Treating AIDS in 2016: New drugs for the future


image.adapt.480.low.Truvada4Today, July 21 2016, the International AIDS Conference held in Durban, South Africa convened the fourth day of its conference. One session of note was known as “Treatment Evolution: New Drugs, New Reality.”

Speakers included Drs Jean-Michel Molina, Dr. Alejandro Arenas-Pinto, Dr. Michael Aboud, Dr. Deanna Kerrigan, Dr. Catherine Orell, and Dr. David Margolis.

The talk focused on how AIDS treatment regimens needed to be adapted as new drugs have been released. Dr. Orell’s work focused on the “superior efficacy of dolutegravir/abcavir/lamivudine (DTG/ABC/3TC)” in comparison to “ritonavir (RTV) boosted atazanavir (ATV) plus tenofovir disoproxil fumarate/emtricitabine (TDF/FTC).” Her study specifically utilized a population of treatment-naive HIV-1 infected women.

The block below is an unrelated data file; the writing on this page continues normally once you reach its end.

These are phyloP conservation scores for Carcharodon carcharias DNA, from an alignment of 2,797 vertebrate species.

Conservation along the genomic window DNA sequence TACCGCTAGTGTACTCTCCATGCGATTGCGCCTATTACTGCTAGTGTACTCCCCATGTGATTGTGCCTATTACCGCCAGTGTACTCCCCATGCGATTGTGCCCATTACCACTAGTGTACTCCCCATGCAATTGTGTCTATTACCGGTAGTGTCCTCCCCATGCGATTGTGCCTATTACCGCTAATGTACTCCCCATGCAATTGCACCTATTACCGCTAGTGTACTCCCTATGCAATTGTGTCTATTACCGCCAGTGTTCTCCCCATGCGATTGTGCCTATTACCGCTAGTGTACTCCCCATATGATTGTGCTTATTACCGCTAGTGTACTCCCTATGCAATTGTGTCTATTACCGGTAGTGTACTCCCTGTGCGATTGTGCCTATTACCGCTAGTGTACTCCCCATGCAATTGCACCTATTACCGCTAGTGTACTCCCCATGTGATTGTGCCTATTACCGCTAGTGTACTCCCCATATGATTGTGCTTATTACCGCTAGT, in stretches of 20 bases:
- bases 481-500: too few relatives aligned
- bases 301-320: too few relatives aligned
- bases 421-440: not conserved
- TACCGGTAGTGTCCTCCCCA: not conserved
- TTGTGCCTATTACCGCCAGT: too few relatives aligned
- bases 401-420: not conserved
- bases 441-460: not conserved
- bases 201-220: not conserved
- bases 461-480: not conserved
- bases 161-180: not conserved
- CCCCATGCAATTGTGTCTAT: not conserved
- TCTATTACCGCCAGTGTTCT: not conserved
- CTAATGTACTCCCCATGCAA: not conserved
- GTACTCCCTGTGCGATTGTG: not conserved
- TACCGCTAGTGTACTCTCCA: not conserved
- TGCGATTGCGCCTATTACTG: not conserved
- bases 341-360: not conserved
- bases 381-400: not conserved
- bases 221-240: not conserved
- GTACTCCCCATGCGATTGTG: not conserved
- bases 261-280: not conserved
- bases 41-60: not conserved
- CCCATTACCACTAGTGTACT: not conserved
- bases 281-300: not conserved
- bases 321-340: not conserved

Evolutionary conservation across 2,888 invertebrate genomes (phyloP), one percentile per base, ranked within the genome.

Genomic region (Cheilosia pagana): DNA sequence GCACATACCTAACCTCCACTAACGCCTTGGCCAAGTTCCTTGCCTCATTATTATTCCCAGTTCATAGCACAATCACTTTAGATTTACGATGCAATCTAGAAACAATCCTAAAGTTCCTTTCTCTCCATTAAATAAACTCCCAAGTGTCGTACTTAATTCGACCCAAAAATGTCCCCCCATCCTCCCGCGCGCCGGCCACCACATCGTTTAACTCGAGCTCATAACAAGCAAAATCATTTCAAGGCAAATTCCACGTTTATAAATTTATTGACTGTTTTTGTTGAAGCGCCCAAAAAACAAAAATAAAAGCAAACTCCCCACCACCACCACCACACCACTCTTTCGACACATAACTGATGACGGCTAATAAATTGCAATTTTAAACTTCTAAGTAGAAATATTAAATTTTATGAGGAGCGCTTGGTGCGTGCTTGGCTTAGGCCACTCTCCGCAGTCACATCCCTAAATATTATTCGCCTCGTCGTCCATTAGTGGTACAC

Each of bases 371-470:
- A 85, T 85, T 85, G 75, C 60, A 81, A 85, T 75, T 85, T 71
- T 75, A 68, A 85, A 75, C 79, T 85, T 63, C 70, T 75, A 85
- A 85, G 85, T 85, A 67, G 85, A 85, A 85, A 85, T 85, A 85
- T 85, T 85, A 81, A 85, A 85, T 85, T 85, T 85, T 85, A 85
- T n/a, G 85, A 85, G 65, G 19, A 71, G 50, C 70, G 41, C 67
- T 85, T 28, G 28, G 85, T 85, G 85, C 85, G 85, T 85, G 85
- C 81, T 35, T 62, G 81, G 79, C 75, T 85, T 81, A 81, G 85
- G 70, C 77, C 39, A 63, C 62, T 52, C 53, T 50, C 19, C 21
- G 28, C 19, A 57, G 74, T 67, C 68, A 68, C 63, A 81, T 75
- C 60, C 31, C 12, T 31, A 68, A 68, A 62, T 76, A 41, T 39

Her study methods randomized her population of HIV-1 infected, but treatment-naive women, into two groups. The first received DTG/ABC/3TC, while the other received ATV+RTV+FTC/TDF. Both groups were treated with their respective drug combinations for 48 weeks. They then counted the number of women who achieved an HIV-1 RNA blood level < 50 copies/mL for each group.

The study found that the newer drug combination (DTG/ABC/3TC) had a greater efficacy than those treated with the older combination (ATV+RTV+FTC/TDF). From this study, it is clear that the newer drug combination is the drug cocktail of choice in the future.

International Union of Immunological SocietiesUniversity of South AfricaInstitute of Infectious Disease and Molecular MedicineScience Education PrizesElizabeth Glazer Pediatric Aids Foundation